Silicon Valley Bank Collapse: What You Need to Know

On Friday, Silicon Valley Bank (SVB) experienced a catastrophic failure when it was shut down by the California Department of Financial Protection and Innovation and the FDIC was appointed as the receiver.[0] This was the result of a sudden bank run and capital crisis that started on Wednesday, when SVB announced that it needed to raise billions in capital to cover losses.[1] Investors and tech founders, already on edge due to the general slowdown in venture capital, panicked and SVB’s shares fell by around 60% in Thursday trading, and another 20% in aftermarket trading.[2]

Treasury Secretary Janet Yellen made it clear on Sunday that there would be no federal bailout for SVB’s investors, but that the government was “concerned” about the impact to depositors and is “working to address their needs.”[3] The FDIC said that all insured depositors will have full access to their insured deposits no later than Monday, and that it would pay uninsured depositors an “advance dividend within the next week.”[4]

The collapse of SVB had its roots in the Federal Reserve’s aggressive interest rate hikes, which had caused the prices of bonds to fall. The bank had invested much of its deposits in Treasury bonds that don’t mature for years.[5] To make good on withdrawals, the bank had to sell part of its bond holdings at a steep loss of $1.8 billion.[6]

SVB’s downfall was also due to a highly leveraged lending culture, with many of its customers keeping far greater uninsured deposits than the FDIC limit of $250,000. This has caused a great deal of uncertainty for companies that relied on SVB’s financial products and services, such as revolver loans and credit cards.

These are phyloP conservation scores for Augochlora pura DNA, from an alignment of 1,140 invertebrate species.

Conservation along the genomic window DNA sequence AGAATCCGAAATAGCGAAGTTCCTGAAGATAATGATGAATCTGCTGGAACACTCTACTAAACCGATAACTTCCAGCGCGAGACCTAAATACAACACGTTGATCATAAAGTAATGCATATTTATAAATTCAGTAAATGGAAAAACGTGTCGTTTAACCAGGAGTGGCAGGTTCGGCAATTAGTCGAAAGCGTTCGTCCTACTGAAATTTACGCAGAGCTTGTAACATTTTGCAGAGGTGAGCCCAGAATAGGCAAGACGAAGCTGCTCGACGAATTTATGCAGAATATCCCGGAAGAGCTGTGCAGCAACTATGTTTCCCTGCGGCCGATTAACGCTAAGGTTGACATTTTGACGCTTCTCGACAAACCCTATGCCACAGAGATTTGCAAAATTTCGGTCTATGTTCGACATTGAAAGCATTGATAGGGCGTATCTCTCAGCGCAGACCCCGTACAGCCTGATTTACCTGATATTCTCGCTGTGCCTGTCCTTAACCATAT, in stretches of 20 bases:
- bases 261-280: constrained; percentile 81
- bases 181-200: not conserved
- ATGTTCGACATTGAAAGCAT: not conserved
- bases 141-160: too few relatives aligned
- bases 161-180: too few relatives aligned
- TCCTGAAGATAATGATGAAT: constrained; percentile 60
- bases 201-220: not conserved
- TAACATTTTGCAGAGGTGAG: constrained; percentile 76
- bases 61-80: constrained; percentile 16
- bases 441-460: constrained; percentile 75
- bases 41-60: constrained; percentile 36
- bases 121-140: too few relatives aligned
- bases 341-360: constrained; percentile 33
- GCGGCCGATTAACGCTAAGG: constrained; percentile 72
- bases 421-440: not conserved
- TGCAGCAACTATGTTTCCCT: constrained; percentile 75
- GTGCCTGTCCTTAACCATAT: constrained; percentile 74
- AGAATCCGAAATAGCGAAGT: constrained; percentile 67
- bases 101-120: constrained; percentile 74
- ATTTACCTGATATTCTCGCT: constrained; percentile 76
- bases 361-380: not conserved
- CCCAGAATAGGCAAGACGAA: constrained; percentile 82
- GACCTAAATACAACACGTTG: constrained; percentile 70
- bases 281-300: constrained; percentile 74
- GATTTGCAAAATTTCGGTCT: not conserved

The FDIC is now in control of SVB’s assets and is working to liquidate them to pay back depositors and creditors.[7] But the fate of those with deposits at SVB that exceed insurance limits is still uncertain, as they will receive an “advance dividend” for a portion of their funds along with “certificates” accounting for their uninsured funds.[6]

The collapse of Silicon Valley Bank is a reminder that, even though the American banking system is “safe and well-capitalized”, banks can still fail and cause contagion that affects other sound financial institutions.[8]

0. “Federal bailout for Silicon Valley Bank off the table, Yellen says” POLITICO, 12 Mar. 2023,

1. “Silicon Valley Bank had no official chief risk officer for 8 months while the VC market was spiraling” Fortune, 10 Mar. 2023,

2. “SVB Collapse Has Short Sellers Making $500M, Now they Have to Collect” Bloomberg, 10 Mar. 2023,

3. “Yellen rules out bailout for Silicon Valley Bank: “We're not going to do that again”” CBS News, 12 Mar. 2023,

4. “PR-16-2023 3/10/2023” FDIC, 10 Mar. 2023,

5. “‘This hit like a ton of bricks': Troubles at Silicon Valley Bank ripple across Boston tech scene” The Boston Globe, 10 Mar. 2023,

6. “What to know about the spectacular collapse of Silicon Valley Bank” NPR, 10 Mar. 2023,

7. “Mark Cuban urges Fed to buy Silicon Valley Bank debt ‘immediately,’ says it’s ‘not the wealthy taking the hit’” Fortune, 11 Mar. 2023,

8. “Silicon Valley Bank failure could wipe out ‘a whole generation of startups'” NPR, 11 Mar. 2023,

Click Here to Leave a Comment Below 0 comments